BOOK | Understanding Montessori: A Guide For Parents

Understanding Montessori Second Edition

What is Montessori Education? Montessori education more than anything is about understanding and aiding the natural process of child growth and learning. The principles, methods, and materials used in Montessori education for over a hundred years are scientifically supported, researched and time-tested, plus based on common sense. Understanding Montessori: A Guide for Parents seeks to […]


Practicing Freedom

practicing freedom

Freedom is a tenuous situation at best. The ability to freely do something interconnects with several attributes that include critical thinking and the courage to act or not act, as the case may be. Gullible folks lend themselves to the idea that there is a sucker born every minute, while a proverb tells say a […]


The Breakfast Pledge

The Breakfast Pledge

Last year in my For School Leaders newsletters I focused on teaching civility. With this series on teaching civility, I drew heavily from Christine Porath’s book, Mastering Civility: A manifesto for the workplace, as well as other sources. Teaching civility, the grace and courtesy lessons we offer in our Montessori classrooms find renewed importance. Who do I want to […]


When to Ask, When to Tell

when to ask when to tell

Fostering cooperation in our children can be a blood-pressure-altering event. With so many chores that need to be done during the day, we can feel like a drill sergeant, police officer and the Wicked Witch of the West, all rolled into one. To avoid appearing to our children as the triumvirate of meanness and control, […]


Helping Young Children Learn About Money

helping young children learn about money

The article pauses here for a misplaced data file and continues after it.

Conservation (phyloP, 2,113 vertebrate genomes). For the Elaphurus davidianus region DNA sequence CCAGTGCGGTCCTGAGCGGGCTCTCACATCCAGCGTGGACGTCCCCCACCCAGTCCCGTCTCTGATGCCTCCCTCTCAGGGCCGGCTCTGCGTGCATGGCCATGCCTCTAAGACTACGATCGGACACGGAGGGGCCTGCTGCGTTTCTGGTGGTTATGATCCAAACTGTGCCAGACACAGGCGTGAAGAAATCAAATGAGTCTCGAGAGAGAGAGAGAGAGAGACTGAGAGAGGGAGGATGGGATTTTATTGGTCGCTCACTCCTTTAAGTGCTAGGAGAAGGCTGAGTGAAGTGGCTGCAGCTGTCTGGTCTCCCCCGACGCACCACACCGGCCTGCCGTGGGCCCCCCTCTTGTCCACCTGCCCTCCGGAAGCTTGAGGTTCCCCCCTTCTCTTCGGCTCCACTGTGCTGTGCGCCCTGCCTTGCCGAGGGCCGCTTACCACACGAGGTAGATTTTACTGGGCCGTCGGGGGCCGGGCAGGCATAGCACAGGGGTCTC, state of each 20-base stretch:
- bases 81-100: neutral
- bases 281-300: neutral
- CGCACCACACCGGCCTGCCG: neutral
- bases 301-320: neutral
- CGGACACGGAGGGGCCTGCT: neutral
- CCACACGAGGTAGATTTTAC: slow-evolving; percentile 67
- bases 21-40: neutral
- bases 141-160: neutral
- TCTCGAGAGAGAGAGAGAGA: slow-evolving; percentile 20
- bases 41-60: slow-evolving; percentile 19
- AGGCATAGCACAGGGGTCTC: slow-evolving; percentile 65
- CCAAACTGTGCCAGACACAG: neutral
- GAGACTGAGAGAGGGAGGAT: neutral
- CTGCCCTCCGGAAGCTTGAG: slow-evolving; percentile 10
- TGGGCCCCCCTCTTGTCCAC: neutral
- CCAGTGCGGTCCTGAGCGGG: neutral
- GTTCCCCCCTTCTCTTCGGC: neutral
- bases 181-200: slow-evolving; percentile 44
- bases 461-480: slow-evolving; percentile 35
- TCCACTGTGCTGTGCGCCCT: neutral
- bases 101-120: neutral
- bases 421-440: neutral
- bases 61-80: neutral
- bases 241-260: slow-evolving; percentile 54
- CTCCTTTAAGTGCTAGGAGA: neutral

A few years ago I discovered that the six-year-olds in my class couldn’t differentiate between a nickel, dime or quarter, much less a half-dollar. They did recognize a one-, five- and ten-dollar bill, along with a penny. With parents using debit and credit cards for most purchases, children have few experiences with cash. With further […]


Kids Say the Darnedest Things

Kids Say The Darnedest Things

There is magnetism with a 2 1/2- to 3-year-old and their ability to blurt out observations in public. These comments can make us understand, that, yes, we are paying for our raising. One teaching principle that I’ve found helpful to alleviate mortifying moments is the idea of indirect preparation. If you know it’s coming, prepare. […]


BOOK REVIEW: The Donnie Learns Series

Cover Donnie Learns To Make A Friend

This spring I was introduced to a series of books that I think are important. The series? The Donnie Learns Series by Terrence Tullgren. Tullgren initially designed these books to be coloring books with a message for children. The black and white pencil illustrations feel retro and, for me, made me think of my own […]


Think

think

Thomas Watson of IBM fame posted one-word notices around IBM factories and offices. THINK, read the signs. When a book about IBM and Tom Watson appeared, it was no surprise that the title was Think. Think. That seems to be a word that we, too, could post around our homes, schools and office to great […]


Strong Families Create Success

strong families create success

In Betty Smith’s classic, A Tree Grows in Brooklyn, she tells the story of a young girl Francie Nolan in the early 1900’s, living with her family in the tenements. There wasn’t enough food. Her father drank up his paycheck, and her school rolled in chaos and neglect. Francie’s family owned two books: The Bible and The […]


21st Century Skills

21st century skills

The latest educational push is for 21st century skills that include analysis, critical thinking and cooperative learning. I don’t think we can protest that these skills aren’t worthy of developing. But skills also require knowledge based on experiences that allow accurate and timely feedback. For example, let’s say we have a recipe for chocolate chip […]